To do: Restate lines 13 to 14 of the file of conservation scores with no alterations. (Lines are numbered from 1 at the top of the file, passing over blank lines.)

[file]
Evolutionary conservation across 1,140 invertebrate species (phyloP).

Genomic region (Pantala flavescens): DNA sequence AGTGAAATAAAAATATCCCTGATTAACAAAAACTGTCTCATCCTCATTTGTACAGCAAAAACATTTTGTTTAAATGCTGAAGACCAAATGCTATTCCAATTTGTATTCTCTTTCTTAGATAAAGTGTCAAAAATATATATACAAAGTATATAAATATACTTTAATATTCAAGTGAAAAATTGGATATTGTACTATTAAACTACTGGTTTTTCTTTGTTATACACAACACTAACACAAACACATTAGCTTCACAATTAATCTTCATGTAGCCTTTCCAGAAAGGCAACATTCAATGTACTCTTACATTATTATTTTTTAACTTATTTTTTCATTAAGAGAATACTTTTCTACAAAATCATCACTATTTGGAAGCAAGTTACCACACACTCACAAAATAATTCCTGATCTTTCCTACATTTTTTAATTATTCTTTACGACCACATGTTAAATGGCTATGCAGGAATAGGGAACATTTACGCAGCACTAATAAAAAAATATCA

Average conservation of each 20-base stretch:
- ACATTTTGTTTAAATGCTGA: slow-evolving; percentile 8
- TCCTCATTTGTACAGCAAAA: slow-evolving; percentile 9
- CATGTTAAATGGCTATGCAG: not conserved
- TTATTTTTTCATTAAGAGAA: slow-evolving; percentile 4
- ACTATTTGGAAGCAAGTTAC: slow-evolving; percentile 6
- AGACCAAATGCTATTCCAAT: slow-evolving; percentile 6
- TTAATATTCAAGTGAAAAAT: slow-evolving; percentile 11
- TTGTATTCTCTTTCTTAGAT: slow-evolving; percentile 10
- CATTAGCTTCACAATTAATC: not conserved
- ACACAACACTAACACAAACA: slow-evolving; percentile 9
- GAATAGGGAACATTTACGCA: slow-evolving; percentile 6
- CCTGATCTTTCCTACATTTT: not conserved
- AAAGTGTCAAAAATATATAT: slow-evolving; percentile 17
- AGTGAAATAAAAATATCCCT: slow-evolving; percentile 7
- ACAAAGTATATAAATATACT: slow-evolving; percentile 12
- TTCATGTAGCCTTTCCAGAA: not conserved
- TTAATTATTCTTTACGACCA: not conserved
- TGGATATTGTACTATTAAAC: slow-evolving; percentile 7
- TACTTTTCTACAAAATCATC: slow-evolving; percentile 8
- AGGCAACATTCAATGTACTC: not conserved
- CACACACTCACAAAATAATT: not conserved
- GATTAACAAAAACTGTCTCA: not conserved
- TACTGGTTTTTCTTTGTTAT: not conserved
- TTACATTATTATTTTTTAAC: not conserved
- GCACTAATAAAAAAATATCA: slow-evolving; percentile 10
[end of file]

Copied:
- ACACAACACTAACACAAACA: slow-evolving; percentile 9
- GAATAGGGAACATTTACGCA: slow-evolving; percentile 6